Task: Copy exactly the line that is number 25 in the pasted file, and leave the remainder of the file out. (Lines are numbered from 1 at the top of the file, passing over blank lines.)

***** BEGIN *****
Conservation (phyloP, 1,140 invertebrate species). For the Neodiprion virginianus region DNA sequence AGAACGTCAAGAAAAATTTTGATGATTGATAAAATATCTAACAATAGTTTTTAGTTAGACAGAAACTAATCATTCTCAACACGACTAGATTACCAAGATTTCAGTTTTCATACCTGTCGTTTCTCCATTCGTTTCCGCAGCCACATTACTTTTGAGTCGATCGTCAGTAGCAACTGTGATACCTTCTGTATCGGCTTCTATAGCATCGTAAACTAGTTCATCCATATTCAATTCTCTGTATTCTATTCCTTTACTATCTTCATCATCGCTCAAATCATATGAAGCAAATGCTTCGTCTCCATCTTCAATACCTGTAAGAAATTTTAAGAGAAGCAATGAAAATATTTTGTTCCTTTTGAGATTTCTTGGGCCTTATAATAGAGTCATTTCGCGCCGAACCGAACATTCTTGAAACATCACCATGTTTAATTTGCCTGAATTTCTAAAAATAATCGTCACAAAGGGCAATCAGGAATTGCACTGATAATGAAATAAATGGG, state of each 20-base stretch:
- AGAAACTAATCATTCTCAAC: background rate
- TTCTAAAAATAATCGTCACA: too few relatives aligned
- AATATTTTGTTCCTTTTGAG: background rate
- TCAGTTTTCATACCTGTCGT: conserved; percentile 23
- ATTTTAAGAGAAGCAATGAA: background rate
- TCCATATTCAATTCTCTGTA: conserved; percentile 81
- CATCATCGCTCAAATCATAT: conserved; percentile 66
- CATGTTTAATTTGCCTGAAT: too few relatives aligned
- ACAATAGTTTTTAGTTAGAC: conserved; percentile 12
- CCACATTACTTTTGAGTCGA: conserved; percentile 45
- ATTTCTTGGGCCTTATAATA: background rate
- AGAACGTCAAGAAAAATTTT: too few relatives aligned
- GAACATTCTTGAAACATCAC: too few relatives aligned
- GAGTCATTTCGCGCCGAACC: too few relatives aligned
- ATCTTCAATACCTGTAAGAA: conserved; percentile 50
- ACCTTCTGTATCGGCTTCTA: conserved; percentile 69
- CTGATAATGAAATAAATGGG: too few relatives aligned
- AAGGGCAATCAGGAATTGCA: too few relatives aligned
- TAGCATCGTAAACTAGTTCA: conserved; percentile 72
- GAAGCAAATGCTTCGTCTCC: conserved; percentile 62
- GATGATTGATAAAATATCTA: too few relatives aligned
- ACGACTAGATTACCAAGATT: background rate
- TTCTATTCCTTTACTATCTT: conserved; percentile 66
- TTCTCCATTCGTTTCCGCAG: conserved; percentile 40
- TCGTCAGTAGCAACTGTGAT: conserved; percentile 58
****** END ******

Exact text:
- TTCTCCATTCGTTTCCGCAG: conserved; percentile 40